Inside the digital society
David Souter writes a weekly column for APC, looking at different aspects of the information society, development and rights. David’s pieces take a fresh look at many of the issues that concern APC and its members, with the aim of provoking discussion and debate. Issues covered include internet governance and sustainable development, human rights and the environment, policy, practice and the use of ICTs by individuals and communities.
In my keynote speech to the intersessional meeting of the UN Commission on Science and Technology for Development, I discuss how our progress reviews of the World Summit on the Information Society must account for how digital society is now inextricably linked to all aspects of global development and crises.
Facebook-Meta's metaverse might be less Toy Story and more like The Matrix. Either way, here are five reasons we need to be cautious about the ethics of such virtual visions.
Climate change and digital society are the two trends that will underpin global development in our time. They interact much more than is being understood or discussed at conferences like COP and IGF.
At the IGF we often concentrate on specific themes which might be technical, like the domain name system, or more generic such as access or cybersecurity. The challenges I’m going to raise today are more fundamental issues that affect the internet as a whole.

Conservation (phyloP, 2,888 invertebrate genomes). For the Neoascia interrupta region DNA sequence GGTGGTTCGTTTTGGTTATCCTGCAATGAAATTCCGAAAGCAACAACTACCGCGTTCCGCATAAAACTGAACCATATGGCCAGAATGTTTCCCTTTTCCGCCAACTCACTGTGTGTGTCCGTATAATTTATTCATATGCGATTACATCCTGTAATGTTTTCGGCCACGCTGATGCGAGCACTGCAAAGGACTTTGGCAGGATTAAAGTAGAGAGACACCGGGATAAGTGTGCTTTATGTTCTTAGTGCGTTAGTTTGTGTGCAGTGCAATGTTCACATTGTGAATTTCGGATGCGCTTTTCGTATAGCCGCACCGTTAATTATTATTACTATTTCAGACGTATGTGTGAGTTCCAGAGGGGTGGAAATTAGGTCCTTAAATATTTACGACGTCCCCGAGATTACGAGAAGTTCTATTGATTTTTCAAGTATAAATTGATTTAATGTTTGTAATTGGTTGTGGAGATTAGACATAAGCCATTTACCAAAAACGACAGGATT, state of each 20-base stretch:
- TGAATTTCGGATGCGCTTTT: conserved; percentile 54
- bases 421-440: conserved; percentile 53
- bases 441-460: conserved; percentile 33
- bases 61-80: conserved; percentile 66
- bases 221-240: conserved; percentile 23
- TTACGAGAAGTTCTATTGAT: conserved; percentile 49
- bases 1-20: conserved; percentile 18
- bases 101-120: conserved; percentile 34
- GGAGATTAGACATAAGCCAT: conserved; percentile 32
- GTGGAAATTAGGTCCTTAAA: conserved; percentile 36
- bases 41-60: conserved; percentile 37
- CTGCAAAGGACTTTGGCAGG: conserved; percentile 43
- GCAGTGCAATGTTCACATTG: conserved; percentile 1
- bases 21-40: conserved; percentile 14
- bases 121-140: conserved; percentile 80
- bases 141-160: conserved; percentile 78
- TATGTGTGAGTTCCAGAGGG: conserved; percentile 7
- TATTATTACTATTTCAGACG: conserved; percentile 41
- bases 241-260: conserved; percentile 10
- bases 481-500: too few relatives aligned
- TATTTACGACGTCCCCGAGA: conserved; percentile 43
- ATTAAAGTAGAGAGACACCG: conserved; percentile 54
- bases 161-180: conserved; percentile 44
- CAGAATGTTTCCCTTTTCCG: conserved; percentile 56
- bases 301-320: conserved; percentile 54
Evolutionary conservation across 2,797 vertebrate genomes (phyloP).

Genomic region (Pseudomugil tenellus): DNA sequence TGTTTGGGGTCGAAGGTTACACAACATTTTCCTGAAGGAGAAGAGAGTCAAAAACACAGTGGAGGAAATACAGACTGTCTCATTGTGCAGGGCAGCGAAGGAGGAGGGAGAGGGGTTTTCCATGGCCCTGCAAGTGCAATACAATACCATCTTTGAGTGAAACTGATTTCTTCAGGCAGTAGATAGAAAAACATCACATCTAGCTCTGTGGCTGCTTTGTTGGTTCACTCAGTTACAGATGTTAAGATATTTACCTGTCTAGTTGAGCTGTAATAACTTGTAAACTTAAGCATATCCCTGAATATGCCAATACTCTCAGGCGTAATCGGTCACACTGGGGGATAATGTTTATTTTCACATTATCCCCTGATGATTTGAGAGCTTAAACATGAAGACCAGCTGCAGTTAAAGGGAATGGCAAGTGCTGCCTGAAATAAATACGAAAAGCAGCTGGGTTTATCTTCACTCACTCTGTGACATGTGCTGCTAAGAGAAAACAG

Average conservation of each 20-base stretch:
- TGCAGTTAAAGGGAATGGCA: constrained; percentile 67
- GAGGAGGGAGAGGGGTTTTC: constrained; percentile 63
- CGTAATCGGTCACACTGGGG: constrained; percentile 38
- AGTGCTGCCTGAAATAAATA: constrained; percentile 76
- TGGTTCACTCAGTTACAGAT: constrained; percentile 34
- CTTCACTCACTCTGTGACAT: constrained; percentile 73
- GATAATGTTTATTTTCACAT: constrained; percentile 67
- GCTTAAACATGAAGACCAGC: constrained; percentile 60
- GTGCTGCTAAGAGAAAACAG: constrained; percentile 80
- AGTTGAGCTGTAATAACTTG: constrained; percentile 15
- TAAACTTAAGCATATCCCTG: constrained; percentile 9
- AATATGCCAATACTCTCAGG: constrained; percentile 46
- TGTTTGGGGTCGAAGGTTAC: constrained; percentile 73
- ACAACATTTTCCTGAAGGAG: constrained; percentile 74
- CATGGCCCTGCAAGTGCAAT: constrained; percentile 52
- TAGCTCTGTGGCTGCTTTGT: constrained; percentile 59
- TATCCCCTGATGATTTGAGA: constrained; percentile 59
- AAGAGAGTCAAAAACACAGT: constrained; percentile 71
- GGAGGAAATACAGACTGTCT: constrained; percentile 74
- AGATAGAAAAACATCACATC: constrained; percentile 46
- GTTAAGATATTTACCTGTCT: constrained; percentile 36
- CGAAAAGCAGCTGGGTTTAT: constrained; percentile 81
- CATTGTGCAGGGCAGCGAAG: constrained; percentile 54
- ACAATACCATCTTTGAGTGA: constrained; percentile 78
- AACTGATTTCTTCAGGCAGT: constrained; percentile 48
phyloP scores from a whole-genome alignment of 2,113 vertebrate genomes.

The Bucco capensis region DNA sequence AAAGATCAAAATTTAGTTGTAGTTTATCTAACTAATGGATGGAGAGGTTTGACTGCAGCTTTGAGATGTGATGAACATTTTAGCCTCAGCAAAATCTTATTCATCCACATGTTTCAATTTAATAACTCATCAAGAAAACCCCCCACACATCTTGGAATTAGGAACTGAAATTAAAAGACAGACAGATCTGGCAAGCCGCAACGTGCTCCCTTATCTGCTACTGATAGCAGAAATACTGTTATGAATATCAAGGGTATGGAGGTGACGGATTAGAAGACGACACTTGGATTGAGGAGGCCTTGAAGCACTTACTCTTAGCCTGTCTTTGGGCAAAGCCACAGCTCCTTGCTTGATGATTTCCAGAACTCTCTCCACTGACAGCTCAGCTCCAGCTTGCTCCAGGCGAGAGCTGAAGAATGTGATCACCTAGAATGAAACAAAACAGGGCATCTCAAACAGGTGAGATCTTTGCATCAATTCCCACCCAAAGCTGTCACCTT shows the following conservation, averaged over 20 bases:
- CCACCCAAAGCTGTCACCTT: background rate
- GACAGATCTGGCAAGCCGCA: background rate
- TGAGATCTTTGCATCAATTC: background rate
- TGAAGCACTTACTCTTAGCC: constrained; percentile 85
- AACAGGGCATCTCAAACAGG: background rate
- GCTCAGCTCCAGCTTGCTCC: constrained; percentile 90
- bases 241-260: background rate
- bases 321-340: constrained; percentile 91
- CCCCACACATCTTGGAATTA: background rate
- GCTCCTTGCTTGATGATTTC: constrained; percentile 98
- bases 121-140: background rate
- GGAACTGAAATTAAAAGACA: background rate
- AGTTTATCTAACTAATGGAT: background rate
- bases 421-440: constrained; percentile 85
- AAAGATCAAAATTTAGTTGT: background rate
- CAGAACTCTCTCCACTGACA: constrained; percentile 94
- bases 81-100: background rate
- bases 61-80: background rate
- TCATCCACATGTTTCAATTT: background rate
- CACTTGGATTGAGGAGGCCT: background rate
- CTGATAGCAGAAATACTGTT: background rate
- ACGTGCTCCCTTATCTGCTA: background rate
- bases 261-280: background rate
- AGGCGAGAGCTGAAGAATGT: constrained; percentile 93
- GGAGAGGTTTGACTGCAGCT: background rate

Media (or free media) are important facilitators of public discourse and of the environment for democracy and rights.
I’ve spent some time reflecting on the way we’ve thought about the internet and digitalisation over three decades, and how we may need to think differently in future. What assumptions have we made; and what assumptions should we make, about its relationship with politics and geopolitics?
David Souter has been looking back over the pieces he wrote about COVID’s impact on the digital society, present and future. Before this column enters its Northern summer/Southern winter break, he thought the time had come for some reflection on how that has been going.
Look back at the early days of digital enthusiasm, and you’ll find many assumptions. “Good things” (or opportunities) were often emphasised in digital literature back then; less good things (or risks) less so.